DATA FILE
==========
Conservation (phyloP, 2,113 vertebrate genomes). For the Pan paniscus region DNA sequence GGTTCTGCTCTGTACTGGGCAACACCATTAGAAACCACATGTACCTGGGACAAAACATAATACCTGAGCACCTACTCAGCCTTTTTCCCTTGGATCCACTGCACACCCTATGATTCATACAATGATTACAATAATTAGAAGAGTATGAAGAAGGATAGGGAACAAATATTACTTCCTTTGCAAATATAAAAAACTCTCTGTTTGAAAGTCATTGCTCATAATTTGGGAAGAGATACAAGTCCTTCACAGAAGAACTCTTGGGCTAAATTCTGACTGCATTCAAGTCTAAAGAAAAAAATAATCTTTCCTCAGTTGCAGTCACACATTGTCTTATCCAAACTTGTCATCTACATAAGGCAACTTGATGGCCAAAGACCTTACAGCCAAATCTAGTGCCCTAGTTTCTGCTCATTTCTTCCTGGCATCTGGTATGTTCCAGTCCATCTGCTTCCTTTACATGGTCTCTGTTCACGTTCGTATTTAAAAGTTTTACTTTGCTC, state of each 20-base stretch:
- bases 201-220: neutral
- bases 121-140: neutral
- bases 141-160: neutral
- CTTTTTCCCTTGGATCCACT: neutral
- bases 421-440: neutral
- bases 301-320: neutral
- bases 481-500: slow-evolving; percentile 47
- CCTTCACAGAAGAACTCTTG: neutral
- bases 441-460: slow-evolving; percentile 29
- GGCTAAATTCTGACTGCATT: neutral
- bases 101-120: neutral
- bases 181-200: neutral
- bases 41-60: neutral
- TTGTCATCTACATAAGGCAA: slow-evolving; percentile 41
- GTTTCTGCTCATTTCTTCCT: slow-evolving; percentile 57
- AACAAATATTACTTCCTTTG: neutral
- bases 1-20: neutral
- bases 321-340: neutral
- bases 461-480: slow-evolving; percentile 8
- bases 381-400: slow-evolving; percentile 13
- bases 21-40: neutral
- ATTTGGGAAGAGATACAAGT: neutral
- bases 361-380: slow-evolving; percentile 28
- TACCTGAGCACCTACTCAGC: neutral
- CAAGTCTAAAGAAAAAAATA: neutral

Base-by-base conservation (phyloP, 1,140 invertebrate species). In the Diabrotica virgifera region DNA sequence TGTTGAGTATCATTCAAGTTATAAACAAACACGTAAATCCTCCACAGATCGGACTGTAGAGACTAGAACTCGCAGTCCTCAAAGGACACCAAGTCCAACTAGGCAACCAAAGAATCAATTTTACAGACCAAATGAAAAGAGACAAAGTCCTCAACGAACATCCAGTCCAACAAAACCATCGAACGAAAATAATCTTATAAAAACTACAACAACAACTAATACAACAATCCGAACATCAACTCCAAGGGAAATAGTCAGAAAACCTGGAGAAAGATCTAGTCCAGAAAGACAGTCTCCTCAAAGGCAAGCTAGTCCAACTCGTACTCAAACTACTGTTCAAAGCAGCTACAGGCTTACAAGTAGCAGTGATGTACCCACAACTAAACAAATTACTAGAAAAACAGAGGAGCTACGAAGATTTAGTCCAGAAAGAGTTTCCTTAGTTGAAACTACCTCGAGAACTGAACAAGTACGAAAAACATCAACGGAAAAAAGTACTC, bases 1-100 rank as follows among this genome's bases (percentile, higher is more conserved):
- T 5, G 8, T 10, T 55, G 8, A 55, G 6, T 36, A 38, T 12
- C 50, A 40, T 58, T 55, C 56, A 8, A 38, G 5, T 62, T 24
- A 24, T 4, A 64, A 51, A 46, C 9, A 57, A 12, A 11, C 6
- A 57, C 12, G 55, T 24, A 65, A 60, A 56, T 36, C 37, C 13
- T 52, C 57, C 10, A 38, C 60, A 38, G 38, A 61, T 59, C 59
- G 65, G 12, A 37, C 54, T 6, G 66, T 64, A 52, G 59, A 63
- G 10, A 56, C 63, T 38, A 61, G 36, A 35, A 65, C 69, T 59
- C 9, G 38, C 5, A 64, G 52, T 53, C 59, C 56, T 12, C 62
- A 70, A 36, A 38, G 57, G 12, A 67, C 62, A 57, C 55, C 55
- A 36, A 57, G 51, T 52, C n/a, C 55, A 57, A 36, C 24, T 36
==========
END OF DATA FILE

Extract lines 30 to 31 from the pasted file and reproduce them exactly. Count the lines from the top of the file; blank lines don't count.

- A 24, T 4, A 64, A 51, A 46, C 9, A 57, A 12, A 11, C 6
- A 57, C 12, G 55, T 24, A 65, A 60, A 56, T 36, C 37, C 13